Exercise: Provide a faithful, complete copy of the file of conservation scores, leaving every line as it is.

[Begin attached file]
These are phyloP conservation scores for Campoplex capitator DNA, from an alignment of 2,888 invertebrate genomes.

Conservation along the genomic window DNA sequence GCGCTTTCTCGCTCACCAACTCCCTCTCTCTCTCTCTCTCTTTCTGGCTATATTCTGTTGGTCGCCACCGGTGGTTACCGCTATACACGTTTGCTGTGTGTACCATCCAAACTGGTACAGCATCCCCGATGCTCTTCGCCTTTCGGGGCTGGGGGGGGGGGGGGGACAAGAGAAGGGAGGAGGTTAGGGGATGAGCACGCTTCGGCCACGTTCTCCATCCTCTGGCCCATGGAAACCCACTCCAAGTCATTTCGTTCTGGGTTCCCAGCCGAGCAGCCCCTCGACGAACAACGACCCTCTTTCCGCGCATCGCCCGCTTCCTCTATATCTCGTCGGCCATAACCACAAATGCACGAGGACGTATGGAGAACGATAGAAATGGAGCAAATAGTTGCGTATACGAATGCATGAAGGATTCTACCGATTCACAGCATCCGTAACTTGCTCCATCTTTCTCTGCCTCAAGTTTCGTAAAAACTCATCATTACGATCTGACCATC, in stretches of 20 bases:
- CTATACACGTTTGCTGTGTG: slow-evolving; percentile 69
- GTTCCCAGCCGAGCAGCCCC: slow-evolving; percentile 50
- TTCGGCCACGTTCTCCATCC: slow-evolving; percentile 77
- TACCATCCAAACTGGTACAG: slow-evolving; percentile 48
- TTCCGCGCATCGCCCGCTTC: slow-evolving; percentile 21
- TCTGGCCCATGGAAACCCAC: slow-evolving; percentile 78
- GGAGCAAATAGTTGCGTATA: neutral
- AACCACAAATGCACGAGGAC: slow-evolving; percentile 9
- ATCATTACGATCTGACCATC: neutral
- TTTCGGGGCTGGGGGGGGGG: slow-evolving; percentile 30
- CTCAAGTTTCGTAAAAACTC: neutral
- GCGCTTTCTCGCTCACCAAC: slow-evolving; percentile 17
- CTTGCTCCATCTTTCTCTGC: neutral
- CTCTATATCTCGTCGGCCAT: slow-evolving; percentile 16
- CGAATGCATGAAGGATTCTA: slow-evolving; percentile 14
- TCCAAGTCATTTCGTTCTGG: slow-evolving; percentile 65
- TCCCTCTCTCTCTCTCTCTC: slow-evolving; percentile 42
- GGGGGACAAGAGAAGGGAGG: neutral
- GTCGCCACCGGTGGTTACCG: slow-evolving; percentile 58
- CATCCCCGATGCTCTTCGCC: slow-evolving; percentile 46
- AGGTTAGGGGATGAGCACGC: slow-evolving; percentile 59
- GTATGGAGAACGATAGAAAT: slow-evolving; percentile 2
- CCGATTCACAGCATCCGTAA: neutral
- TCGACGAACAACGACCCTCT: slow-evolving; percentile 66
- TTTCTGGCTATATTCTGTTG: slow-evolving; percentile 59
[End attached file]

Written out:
These are phyloP conservation scores for Campoplex capitator DNA, from an alignment of 2,888 invertebrate genomes.

Conservation along the genomic window DNA sequence GCGCTTTCTCGCTCACCAACTCCCTCTCTCTCTCTCTCTCTTTCTGGCTATATTCTGTTGGTCGCCACCGGTGGTTACCGCTATACACGTTTGCTGTGTGTACCATCCAAACTGGTACAGCATCCCCGATGCTCTTCGCCTTTCGGGGCTGGGGGGGGGGGGGGGACAAGAGAAGGGAGGAGGTTAGGGGATGAGCACGCTTCGGCCACGTTCTCCATCCTCTGGCCCATGGAAACCCACTCCAAGTCATTTCGTTCTGGGTTCCCAGCCGAGCAGCCCCTCGACGAACAACGACCCTCTTTCCGCGCATCGCCCGCTTCCTCTATATCTCGTCGGCCATAACCACAAATGCACGAGGACGTATGGAGAACGATAGAAATGGAGCAAATAGTTGCGTATACGAATGCATGAAGGATTCTACCGATTCACAGCATCCGTAACTTGCTCCATCTTTCTCTGCCTCAAGTTTCGTAAAAACTCATCATTACGATCTGACCATC, in stretches of 20 bases:
- CTATACACGTTTGCTGTGTG: slow-evolving; percentile 69
- GTTCCCAGCCGAGCAGCCCC: slow-evolving; percentile 50
- TTCGGCCACGTTCTCCATCC: slow-evolving; percentile 77
- TACCATCCAAACTGGTACAG: slow-evolving; percentile 48
- TTCCGCGCATCGCCCGCTTC: slow-evolving; percentile 21
- TCTGGCCCATGGAAACCCAC: slow-evolving; percentile 78
- GGAGCAAATAGTTGCGTATA: neutral
- AACCACAAATGCACGAGGAC: slow-evolving; percentile 9
- ATCATTACGATCTGACCATC: neutral
- TTTCGGGGCTGGGGGGGGGG: slow-evolving; percentile 30
- CTCAAGTTTCGTAAAAACTC: neutral
- GCGCTTTCTCGCTCACCAAC: slow-evolving; percentile 17
- CTTGCTCCATCTTTCTCTGC: neutral
- CTCTATATCTCGTCGGCCAT: slow-evolving; percentile 16
- CGAATGCATGAAGGATTCTA: slow-evolving; percentile 14
- TCCAAGTCATTTCGTTCTGG: slow-evolving; percentile 65
- TCCCTCTCTCTCTCTCTCTC: slow-evolving; percentile 42
- GGGGGACAAGAGAAGGGAGG: neutral
- GTCGCCACCGGTGGTTACCG: slow-evolving; percentile 58
- CATCCCCGATGCTCTTCGCC: slow-evolving; percentile 46
- AGGTTAGGGGATGAGCACGC: slow-evolving; percentile 59
- GTATGGAGAACGATAGAAAT: slow-evolving; percentile 2
- CCGATTCACAGCATCCGTAA: neutral
- TCGACGAACAACGACCCTCT: slow-evolving; percentile 66
- TTTCTGGCTATATTCTGTTG: slow-evolving; percentile 59